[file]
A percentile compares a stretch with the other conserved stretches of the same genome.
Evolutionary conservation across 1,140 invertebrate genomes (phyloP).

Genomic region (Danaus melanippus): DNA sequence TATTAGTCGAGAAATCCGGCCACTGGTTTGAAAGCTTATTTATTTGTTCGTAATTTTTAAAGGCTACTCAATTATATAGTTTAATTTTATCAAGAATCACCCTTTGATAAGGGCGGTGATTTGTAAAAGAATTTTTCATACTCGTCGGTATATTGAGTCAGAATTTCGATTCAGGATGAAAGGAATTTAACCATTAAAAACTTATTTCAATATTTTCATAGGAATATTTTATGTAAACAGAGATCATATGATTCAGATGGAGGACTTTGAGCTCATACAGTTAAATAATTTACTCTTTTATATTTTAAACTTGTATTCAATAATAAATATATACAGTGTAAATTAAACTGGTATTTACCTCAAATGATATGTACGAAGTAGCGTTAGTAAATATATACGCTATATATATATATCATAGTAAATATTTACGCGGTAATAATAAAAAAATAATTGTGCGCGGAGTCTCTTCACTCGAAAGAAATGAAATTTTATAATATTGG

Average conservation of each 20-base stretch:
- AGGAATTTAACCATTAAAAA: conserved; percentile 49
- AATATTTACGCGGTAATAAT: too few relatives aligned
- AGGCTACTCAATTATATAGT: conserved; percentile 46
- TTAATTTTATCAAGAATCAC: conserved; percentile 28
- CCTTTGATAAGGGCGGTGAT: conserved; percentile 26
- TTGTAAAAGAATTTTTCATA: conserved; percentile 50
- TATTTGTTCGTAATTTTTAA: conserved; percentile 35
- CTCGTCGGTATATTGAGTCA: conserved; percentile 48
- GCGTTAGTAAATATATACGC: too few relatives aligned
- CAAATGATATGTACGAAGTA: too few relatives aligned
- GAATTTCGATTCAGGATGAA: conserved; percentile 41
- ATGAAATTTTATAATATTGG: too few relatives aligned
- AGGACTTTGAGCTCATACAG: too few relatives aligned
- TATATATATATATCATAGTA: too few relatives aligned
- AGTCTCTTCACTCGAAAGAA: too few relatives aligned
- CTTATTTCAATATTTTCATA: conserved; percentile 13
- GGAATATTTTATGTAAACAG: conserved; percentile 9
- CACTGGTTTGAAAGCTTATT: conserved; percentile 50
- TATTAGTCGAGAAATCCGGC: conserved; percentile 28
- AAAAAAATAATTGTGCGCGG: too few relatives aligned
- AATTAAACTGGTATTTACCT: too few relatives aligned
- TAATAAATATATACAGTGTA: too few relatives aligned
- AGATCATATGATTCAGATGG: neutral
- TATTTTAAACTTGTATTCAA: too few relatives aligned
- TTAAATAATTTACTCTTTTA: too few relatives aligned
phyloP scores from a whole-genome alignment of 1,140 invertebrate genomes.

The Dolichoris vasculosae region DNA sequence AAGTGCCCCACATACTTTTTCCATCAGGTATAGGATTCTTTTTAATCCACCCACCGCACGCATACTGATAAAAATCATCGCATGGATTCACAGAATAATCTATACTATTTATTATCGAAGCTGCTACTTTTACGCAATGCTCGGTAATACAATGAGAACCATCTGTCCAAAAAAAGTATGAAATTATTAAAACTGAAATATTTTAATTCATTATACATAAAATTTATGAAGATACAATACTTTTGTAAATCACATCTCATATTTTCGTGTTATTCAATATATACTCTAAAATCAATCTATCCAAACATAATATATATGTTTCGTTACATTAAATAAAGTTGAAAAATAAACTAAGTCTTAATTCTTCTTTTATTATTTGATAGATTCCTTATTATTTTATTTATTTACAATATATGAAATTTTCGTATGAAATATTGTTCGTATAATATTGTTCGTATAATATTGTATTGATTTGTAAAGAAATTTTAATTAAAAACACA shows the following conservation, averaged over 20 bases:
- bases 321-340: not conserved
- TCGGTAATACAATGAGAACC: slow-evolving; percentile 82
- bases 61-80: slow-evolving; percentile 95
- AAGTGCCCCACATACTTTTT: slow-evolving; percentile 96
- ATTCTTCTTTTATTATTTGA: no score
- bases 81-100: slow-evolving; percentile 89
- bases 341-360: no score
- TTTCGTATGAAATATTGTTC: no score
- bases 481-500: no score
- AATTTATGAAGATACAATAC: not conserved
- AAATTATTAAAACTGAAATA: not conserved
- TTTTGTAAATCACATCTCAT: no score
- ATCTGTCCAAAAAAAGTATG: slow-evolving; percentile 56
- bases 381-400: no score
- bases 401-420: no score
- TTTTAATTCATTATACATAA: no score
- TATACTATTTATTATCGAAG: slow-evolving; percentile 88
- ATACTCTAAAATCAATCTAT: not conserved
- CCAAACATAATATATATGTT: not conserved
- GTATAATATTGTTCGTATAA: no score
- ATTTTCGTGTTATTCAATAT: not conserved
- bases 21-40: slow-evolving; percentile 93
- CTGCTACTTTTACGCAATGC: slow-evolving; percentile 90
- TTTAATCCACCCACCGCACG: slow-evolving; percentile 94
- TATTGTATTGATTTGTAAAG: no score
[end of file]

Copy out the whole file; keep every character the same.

A percentile compares a stretch with the other conserved stretches of the same genome.
Evolutionary conservation across 1,140 invertebrate genomes (phyloP).

Genomic region (Danaus melanippus): DNA sequence TATTAGTCGAGAAATCCGGCCACTGGTTTGAAAGCTTATTTATTTGTTCGTAATTTTTAAAGGCTACTCAATTATATAGTTTAATTTTATCAAGAATCACCCTTTGATAAGGGCGGTGATTTGTAAAAGAATTTTTCATACTCGTCGGTATATTGAGTCAGAATTTCGATTCAGGATGAAAGGAATTTAACCATTAAAAACTTATTTCAATATTTTCATAGGAATATTTTATGTAAACAGAGATCATATGATTCAGATGGAGGACTTTGAGCTCATACAGTTAAATAATTTACTCTTTTATATTTTAAACTTGTATTCAATAATAAATATATACAGTGTAAATTAAACTGGTATTTACCTCAAATGATATGTACGAAGTAGCGTTAGTAAATATATACGCTATATATATATATCATAGTAAATATTTACGCGGTAATAATAAAAAAATAATTGTGCGCGGAGTCTCTTCACTCGAAAGAAATGAAATTTTATAATATTGG

Average conservation of each 20-base stretch:
- AGGAATTTAACCATTAAAAA: conserved; percentile 49
- AATATTTACGCGGTAATAAT: too few relatives aligned
- AGGCTACTCAATTATATAGT: conserved; percentile 46
- TTAATTTTATCAAGAATCAC: conserved; percentile 28
- CCTTTGATAAGGGCGGTGAT: conserved; percentile 26
- TTGTAAAAGAATTTTTCATA: conserved; percentile 50
- TATTTGTTCGTAATTTTTAA: conserved; percentile 35
- CTCGTCGGTATATTGAGTCA: conserved; percentile 48
- GCGTTAGTAAATATATACGC: too few relatives aligned
- CAAATGATATGTACGAAGTA: too few relatives aligned
- GAATTTCGATTCAGGATGAA: conserved; percentile 41
- ATGAAATTTTATAATATTGG: too few relatives aligned
- AGGACTTTGAGCTCATACAG: too few relatives aligned
- TATATATATATATCATAGTA: too few relatives aligned
- AGTCTCTTCACTCGAAAGAA: too few relatives aligned
- CTTATTTCAATATTTTCATA: conserved; percentile 13
- GGAATATTTTATGTAAACAG: conserved; percentile 9
- CACTGGTTTGAAAGCTTATT: conserved; percentile 50
- TATTAGTCGAGAAATCCGGC: conserved; percentile 28
- AAAAAAATAATTGTGCGCGG: too few relatives aligned
- AATTAAACTGGTATTTACCT: too few relatives aligned
- TAATAAATATATACAGTGTA: too few relatives aligned
- AGATCATATGATTCAGATGG: neutral
- TATTTTAAACTTGTATTCAA: too few relatives aligned
- TTAAATAATTTACTCTTTTA: too few relatives aligned
phyloP scores from a whole-genome alignment of 1,140 invertebrate genomes.

The Dolichoris vasculosae region DNA sequence AAGTGCCCCACATACTTTTTCCATCAGGTATAGGATTCTTTTTAATCCACCCACCGCACGCATACTGATAAAAATCATCGCATGGATTCACAGAATAATCTATACTATTTATTATCGAAGCTGCTACTTTTACGCAATGCTCGGTAATACAATGAGAACCATCTGTCCAAAAAAAGTATGAAATTATTAAAACTGAAATATTTTAATTCATTATACATAAAATTTATGAAGATACAATACTTTTGTAAATCACATCTCATATTTTCGTGTTATTCAATATATACTCTAAAATCAATCTATCCAAACATAATATATATGTTTCGTTACATTAAATAAAGTTGAAAAATAAACTAAGTCTTAATTCTTCTTTTATTATTTGATAGATTCCTTATTATTTTATTTATTTACAATATATGAAATTTTCGTATGAAATATTGTTCGTATAATATTGTTCGTATAATATTGTATTGATTTGTAAAGAAATTTTAATTAAAAACACA shows the following conservation, averaged over 20 bases:
- bases 321-340: not conserved
- TCGGTAATACAATGAGAACC: slow-evolving; percentile 82
- bases 61-80: slow-evolving; percentile 95
- AAGTGCCCCACATACTTTTT: slow-evolving; percentile 96
- ATTCTTCTTTTATTATTTGA: no score
- bases 81-100: slow-evolving; percentile 89
- bases 341-360: no score
- TTTCGTATGAAATATTGTTC: no score
- bases 481-500: no score
- AATTTATGAAGATACAATAC: not conserved
- AAATTATTAAAACTGAAATA: not conserved
- TTTTGTAAATCACATCTCAT: no score
- ATCTGTCCAAAAAAAGTATG: slow-evolving; percentile 56
- bases 381-400: no score
- bases 401-420: no score
- TTTTAATTCATTATACATAA: no score
- TATACTATTTATTATCGAAG: slow-evolving; percentile 88
- ATACTCTAAAATCAATCTAT: not conserved
- CCAAACATAATATATATGTT: not conserved
- GTATAATATTGTTCGTATAA: no score
- ATTTTCGTGTTATTCAATAT: not conserved
- bases 21-40: slow-evolving; percentile 93
- CTGCTACTTTTACGCAATGC: slow-evolving; percentile 90
- TTTAATCCACCCACCGCACG: slow-evolving; percentile 94
- TATTGTATTGATTTGTAAAG: no score